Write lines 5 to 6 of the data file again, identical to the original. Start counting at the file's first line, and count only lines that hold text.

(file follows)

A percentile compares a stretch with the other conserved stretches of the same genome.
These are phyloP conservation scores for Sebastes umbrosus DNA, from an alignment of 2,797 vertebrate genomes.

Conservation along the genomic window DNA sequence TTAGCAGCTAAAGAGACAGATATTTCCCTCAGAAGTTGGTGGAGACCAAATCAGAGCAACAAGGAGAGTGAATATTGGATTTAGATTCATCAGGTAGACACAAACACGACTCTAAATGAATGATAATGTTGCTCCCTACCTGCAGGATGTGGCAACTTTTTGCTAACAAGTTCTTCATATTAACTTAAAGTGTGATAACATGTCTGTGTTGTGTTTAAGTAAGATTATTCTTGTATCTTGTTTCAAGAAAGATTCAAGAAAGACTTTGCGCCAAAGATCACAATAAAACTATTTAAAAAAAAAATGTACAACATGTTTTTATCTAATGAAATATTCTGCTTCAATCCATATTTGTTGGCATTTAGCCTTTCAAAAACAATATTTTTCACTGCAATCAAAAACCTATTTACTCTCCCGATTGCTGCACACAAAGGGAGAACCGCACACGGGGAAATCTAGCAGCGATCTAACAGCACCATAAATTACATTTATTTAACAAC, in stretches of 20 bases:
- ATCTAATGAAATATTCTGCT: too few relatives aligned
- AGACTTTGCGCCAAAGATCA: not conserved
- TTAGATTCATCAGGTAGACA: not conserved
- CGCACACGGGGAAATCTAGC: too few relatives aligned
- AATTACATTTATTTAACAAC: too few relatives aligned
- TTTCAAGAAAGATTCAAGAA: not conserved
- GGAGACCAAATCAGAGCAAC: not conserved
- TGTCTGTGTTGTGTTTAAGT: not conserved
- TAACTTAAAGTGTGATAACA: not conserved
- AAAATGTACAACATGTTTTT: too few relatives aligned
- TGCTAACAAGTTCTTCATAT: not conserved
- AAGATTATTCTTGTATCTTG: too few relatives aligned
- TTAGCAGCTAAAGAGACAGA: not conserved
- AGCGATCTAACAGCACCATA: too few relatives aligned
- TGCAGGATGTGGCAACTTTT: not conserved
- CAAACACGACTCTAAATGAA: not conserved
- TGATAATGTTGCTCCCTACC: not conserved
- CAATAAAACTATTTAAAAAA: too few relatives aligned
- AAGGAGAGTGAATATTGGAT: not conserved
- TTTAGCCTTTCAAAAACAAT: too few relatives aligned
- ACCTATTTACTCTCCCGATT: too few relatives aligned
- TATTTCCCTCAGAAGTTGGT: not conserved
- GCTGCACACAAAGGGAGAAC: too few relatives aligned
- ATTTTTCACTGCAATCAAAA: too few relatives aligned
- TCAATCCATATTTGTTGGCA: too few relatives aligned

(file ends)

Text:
- AGACTTTGCGCCAAAGATCA: not conserved
- TTAGATTCATCAGGTAGACA: not conserved